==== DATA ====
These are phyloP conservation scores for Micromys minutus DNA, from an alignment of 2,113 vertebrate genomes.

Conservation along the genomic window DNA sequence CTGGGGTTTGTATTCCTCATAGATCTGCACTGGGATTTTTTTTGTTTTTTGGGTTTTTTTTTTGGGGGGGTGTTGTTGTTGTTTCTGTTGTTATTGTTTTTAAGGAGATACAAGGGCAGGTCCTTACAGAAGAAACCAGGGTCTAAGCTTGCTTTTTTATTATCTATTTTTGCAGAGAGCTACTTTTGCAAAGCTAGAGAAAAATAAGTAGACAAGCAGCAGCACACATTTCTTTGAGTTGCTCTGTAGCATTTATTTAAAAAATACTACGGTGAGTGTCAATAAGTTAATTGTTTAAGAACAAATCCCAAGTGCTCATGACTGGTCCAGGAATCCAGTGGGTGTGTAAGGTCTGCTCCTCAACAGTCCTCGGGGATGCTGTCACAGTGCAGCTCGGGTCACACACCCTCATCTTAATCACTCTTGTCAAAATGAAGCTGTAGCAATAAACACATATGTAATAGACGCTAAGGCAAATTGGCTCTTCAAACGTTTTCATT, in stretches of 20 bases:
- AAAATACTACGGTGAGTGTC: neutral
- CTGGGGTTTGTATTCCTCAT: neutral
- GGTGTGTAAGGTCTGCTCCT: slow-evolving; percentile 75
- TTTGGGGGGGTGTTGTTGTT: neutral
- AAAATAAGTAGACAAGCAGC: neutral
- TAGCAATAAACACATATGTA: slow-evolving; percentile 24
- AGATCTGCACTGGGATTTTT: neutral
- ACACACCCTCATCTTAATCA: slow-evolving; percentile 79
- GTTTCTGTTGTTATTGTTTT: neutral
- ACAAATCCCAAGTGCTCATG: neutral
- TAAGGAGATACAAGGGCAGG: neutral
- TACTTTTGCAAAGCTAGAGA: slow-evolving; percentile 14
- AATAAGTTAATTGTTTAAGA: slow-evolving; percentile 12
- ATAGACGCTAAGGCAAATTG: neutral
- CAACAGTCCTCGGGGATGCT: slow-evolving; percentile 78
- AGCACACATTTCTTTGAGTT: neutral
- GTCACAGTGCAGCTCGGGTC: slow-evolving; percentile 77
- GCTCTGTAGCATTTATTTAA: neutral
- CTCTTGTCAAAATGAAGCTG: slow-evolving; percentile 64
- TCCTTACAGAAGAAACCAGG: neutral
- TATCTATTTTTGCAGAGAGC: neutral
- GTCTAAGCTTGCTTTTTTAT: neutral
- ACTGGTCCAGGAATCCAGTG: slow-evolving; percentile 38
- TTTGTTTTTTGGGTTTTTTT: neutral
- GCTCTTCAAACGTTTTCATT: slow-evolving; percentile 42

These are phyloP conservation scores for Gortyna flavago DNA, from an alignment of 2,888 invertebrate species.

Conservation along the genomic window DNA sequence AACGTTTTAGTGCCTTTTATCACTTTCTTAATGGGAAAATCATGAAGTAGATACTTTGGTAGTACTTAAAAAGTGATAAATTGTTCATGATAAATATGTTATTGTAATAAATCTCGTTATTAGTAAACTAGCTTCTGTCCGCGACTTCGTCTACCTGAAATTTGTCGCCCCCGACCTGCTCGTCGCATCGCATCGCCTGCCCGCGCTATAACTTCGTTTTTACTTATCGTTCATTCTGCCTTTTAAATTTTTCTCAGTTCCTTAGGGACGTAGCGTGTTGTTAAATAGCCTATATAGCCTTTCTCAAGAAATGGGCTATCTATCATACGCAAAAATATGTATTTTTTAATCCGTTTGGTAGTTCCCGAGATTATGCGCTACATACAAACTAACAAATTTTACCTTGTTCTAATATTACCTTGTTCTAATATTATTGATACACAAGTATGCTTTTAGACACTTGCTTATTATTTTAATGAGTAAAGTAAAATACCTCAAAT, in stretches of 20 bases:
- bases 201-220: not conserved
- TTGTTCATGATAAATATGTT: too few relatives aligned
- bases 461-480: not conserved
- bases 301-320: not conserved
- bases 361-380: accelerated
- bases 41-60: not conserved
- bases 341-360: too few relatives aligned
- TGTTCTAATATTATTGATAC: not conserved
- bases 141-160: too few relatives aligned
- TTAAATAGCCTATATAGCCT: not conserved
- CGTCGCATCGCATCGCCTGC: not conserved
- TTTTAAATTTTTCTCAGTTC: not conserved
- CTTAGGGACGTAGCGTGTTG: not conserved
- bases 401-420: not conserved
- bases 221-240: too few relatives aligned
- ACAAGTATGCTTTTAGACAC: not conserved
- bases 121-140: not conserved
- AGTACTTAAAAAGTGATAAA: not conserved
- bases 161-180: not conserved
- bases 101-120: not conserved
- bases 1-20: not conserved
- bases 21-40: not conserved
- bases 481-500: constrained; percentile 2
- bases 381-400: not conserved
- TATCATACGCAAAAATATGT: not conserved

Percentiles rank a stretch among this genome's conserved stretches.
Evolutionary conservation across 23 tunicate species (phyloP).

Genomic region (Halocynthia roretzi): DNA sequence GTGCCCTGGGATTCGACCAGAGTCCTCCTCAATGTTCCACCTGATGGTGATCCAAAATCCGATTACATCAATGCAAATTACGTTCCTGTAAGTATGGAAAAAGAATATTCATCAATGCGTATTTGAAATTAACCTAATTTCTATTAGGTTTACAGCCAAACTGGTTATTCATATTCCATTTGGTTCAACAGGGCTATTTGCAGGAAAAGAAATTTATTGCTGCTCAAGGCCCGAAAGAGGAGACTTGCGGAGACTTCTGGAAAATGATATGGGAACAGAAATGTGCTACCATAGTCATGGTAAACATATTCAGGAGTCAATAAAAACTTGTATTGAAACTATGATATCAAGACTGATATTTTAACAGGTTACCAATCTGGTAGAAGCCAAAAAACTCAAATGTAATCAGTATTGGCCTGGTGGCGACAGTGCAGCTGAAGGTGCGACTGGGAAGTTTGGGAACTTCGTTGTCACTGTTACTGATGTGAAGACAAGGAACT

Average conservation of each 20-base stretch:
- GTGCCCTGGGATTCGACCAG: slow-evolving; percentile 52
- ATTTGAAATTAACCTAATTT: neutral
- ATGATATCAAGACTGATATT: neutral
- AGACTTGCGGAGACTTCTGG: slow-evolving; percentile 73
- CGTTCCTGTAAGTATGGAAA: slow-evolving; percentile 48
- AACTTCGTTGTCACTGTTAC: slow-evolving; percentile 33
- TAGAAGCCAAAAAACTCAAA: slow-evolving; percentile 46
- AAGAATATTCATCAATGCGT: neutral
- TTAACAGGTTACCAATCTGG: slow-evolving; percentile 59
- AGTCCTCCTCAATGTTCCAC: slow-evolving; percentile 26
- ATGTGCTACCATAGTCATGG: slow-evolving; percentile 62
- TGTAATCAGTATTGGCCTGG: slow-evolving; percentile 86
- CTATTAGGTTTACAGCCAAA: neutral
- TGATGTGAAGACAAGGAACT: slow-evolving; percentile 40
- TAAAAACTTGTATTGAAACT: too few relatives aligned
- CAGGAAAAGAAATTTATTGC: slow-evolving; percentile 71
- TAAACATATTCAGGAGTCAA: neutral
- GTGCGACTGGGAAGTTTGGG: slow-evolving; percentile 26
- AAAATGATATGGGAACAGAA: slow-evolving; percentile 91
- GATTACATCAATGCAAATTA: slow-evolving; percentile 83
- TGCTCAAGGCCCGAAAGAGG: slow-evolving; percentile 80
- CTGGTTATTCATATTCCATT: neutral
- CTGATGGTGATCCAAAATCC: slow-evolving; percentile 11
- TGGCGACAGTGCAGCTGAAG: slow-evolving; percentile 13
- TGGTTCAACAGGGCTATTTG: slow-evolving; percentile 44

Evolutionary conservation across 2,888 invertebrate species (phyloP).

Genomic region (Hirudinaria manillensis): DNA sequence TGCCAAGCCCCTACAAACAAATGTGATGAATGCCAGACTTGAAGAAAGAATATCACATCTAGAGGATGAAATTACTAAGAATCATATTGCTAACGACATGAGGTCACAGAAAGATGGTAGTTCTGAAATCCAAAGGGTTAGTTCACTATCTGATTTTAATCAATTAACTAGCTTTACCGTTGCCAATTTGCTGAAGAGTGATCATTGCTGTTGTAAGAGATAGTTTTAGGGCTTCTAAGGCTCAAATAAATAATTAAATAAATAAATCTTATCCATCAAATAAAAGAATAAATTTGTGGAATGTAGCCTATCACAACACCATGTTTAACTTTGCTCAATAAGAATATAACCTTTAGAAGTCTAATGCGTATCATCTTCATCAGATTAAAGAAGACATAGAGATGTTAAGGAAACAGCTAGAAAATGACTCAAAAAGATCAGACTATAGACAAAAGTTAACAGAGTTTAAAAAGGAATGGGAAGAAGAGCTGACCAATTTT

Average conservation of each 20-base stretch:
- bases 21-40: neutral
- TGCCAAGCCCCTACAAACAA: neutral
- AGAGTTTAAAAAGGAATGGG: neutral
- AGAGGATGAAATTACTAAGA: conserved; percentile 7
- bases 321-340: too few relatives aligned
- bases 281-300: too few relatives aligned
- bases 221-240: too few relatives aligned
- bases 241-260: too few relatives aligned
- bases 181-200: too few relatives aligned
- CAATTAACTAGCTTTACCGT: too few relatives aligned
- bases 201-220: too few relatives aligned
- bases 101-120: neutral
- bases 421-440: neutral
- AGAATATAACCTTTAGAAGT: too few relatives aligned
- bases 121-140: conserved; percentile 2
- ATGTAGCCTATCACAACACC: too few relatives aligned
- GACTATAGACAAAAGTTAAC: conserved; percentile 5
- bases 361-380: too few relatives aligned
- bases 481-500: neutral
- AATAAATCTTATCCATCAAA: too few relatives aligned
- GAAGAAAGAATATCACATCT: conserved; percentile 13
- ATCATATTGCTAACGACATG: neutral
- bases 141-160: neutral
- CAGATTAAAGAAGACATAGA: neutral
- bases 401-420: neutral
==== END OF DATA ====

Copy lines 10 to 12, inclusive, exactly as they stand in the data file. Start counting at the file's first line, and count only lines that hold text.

- ACACACCCTCATCTTAATCA: slow-evolving; percentile 79
- GTTTCTGTTGTTATTGTTTT: neutral
- ACAAATCCCAAGTGCTCATG: neutral